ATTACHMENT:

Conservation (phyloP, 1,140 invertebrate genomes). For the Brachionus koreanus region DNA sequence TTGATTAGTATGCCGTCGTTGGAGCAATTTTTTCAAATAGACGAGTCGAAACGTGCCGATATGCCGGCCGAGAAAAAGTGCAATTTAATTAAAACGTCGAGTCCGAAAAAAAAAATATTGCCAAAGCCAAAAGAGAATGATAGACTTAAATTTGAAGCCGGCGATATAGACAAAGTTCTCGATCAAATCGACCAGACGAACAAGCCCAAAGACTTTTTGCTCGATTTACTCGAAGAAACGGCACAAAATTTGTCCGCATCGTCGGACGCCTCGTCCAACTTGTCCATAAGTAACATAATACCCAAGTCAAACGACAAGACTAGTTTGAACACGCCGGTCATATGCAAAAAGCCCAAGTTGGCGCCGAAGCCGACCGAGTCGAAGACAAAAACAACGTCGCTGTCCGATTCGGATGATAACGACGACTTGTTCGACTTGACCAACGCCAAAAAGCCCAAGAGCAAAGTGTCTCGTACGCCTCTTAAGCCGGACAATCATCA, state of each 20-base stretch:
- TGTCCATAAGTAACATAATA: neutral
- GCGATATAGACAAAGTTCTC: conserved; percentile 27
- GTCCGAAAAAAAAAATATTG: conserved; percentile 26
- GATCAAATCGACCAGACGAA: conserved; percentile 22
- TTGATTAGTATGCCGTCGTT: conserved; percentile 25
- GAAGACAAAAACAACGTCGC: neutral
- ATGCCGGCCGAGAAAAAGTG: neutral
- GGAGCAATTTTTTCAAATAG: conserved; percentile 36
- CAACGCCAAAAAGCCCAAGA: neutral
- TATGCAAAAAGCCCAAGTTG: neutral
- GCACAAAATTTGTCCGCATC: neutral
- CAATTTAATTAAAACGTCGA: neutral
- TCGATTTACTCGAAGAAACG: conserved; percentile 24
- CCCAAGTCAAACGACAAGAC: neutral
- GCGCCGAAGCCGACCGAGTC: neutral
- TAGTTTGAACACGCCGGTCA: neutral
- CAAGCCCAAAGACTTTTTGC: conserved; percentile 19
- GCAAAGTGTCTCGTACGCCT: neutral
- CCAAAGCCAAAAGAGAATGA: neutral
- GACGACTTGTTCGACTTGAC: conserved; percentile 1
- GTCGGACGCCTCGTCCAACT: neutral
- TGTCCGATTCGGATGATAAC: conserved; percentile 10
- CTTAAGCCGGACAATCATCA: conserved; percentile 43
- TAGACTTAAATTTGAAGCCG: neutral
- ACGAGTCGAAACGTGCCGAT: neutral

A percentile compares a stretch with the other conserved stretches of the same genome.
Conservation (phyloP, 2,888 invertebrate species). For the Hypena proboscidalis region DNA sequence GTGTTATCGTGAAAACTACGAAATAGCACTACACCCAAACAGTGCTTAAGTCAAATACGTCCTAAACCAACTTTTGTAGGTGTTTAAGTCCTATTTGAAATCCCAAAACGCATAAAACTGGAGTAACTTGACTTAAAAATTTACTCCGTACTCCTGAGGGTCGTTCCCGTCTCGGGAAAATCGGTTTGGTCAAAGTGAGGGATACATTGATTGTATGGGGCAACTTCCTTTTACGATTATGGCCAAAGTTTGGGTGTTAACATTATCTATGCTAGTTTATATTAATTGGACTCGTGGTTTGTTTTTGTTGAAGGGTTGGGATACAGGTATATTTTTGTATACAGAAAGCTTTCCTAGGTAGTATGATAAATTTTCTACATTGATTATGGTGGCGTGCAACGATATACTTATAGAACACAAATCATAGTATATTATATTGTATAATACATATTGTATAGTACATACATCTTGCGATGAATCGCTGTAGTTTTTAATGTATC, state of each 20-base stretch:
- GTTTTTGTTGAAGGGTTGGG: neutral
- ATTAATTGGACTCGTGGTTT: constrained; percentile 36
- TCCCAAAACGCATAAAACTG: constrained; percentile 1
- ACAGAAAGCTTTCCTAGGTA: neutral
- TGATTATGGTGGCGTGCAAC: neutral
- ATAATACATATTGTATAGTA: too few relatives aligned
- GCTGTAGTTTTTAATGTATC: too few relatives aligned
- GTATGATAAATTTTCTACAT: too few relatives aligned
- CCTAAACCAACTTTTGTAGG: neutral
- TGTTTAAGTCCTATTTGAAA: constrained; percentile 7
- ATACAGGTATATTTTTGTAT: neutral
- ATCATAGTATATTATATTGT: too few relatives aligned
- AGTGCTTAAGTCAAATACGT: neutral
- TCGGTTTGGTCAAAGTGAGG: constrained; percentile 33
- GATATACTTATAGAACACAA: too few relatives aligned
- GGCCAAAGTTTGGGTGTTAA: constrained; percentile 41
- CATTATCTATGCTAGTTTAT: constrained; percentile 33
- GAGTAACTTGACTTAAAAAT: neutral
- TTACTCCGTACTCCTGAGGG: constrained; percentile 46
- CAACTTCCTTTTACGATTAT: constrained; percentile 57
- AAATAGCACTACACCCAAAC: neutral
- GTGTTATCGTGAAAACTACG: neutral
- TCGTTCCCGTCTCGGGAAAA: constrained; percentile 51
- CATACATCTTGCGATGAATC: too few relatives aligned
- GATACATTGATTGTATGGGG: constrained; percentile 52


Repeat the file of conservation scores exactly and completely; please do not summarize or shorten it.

Conservation (phyloP, 1,140 invertebrate genomes). For the Brachionus koreanus region DNA sequence TTGATTAGTATGCCGTCGTTGGAGCAATTTTTTCAAATAGACGAGTCGAAACGTGCCGATATGCCGGCCGAGAAAAAGTGCAATTTAATTAAAACGTCGAGTCCGAAAAAAAAAATATTGCCAAAGCCAAAAGAGAATGATAGACTTAAATTTGAAGCCGGCGATATAGACAAAGTTCTCGATCAAATCGACCAGACGAACAAGCCCAAAGACTTTTTGCTCGATTTACTCGAAGAAACGGCACAAAATTTGTCCGCATCGTCGGACGCCTCGTCCAACTTGTCCATAAGTAACATAATACCCAAGTCAAACGACAAGACTAGTTTGAACACGCCGGTCATATGCAAAAAGCCCAAGTTGGCGCCGAAGCCGACCGAGTCGAAGACAAAAACAACGTCGCTGTCCGATTCGGATGATAACGACGACTTGTTCGACTTGACCAACGCCAAAAAGCCCAAGAGCAAAGTGTCTCGTACGCCTCTTAAGCCGGACAATCATCA, state of each 20-base stretch:
- TGTCCATAAGTAACATAATA: neutral
- GCGATATAGACAAAGTTCTC: conserved; percentile 27
- GTCCGAAAAAAAAAATATTG: conserved; percentile 26
- GATCAAATCGACCAGACGAA: conserved; percentile 22
- TTGATTAGTATGCCGTCGTT: conserved; percentile 25
- GAAGACAAAAACAACGTCGC: neutral
- ATGCCGGCCGAGAAAAAGTG: neutral
- GGAGCAATTTTTTCAAATAG: conserved; percentile 36
- CAACGCCAAAAAGCCCAAGA: neutral
- TATGCAAAAAGCCCAAGTTG: neutral
- GCACAAAATTTGTCCGCATC: neutral
- CAATTTAATTAAAACGTCGA: neutral
- TCGATTTACTCGAAGAAACG: conserved; percentile 24
- CCCAAGTCAAACGACAAGAC: neutral
- GCGCCGAAGCCGACCGAGTC: neutral
- TAGTTTGAACACGCCGGTCA: neutral
- CAAGCCCAAAGACTTTTTGC: conserved; percentile 19
- GCAAAGTGTCTCGTACGCCT: neutral
- CCAAAGCCAAAAGAGAATGA: neutral
- GACGACTTGTTCGACTTGAC: conserved; percentile 1
- GTCGGACGCCTCGTCCAACT: neutral
- TGTCCGATTCGGATGATAAC: conserved; percentile 10
- CTTAAGCCGGACAATCATCA: conserved; percentile 43
- TAGACTTAAATTTGAAGCCG: neutral
- ACGAGTCGAAACGTGCCGAT: neutral

A percentile compares a stretch with the other conserved stretches of the same genome.
Conservation (phyloP, 2,888 invertebrate species). For the Hypena proboscidalis region DNA sequence GTGTTATCGTGAAAACTACGAAATAGCACTACACCCAAACAGTGCTTAAGTCAAATACGTCCTAAACCAACTTTTGTAGGTGTTTAAGTCCTATTTGAAATCCCAAAACGCATAAAACTGGAGTAACTTGACTTAAAAATTTACTCCGTACTCCTGAGGGTCGTTCCCGTCTCGGGAAAATCGGTTTGGTCAAAGTGAGGGATACATTGATTGTATGGGGCAACTTCCTTTTACGATTATGGCCAAAGTTTGGGTGTTAACATTATCTATGCTAGTTTATATTAATTGGACTCGTGGTTTGTTTTTGTTGAAGGGTTGGGATACAGGTATATTTTTGTATACAGAAAGCTTTCCTAGGTAGTATGATAAATTTTCTACATTGATTATGGTGGCGTGCAACGATATACTTATAGAACACAAATCATAGTATATTATATTGTATAATACATATTGTATAGTACATACATCTTGCGATGAATCGCTGTAGTTTTTAATGTATC, state of each 20-base stretch:
- GTTTTTGTTGAAGGGTTGGG: neutral
- ATTAATTGGACTCGTGGTTT: constrained; percentile 36
- TCCCAAAACGCATAAAACTG: constrained; percentile 1
- ACAGAAAGCTTTCCTAGGTA: neutral
- TGATTATGGTGGCGTGCAAC: neutral
- ATAATACATATTGTATAGTA: too few relatives aligned
- GCTGTAGTTTTTAATGTATC: too few relatives aligned
- GTATGATAAATTTTCTACAT: too few relatives aligned
- CCTAAACCAACTTTTGTAGG: neutral
- TGTTTAAGTCCTATTTGAAA: constrained; percentile 7
- ATACAGGTATATTTTTGTAT: neutral
- ATCATAGTATATTATATTGT: too few relatives aligned
- AGTGCTTAAGTCAAATACGT: neutral
- TCGGTTTGGTCAAAGTGAGG: constrained; percentile 33
- GATATACTTATAGAACACAA: too few relatives aligned
- GGCCAAAGTTTGGGTGTTAA: constrained; percentile 41
- CATTATCTATGCTAGTTTAT: constrained; percentile 33
- GAGTAACTTGACTTAAAAAT: neutral
- TTACTCCGTACTCCTGAGGG: constrained; percentile 46
- CAACTTCCTTTTACGATTAT: constrained; percentile 57
- AAATAGCACTACACCCAAAC: neutral
- GTGTTATCGTGAAAACTACG: neutral
- TCGTTCCCGTCTCGGGAAAA: constrained; percentile 51
- CATACATCTTGCGATGAATC: too few relatives aligned
- GATACATTGATTGTATGGGG: constrained; percentile 52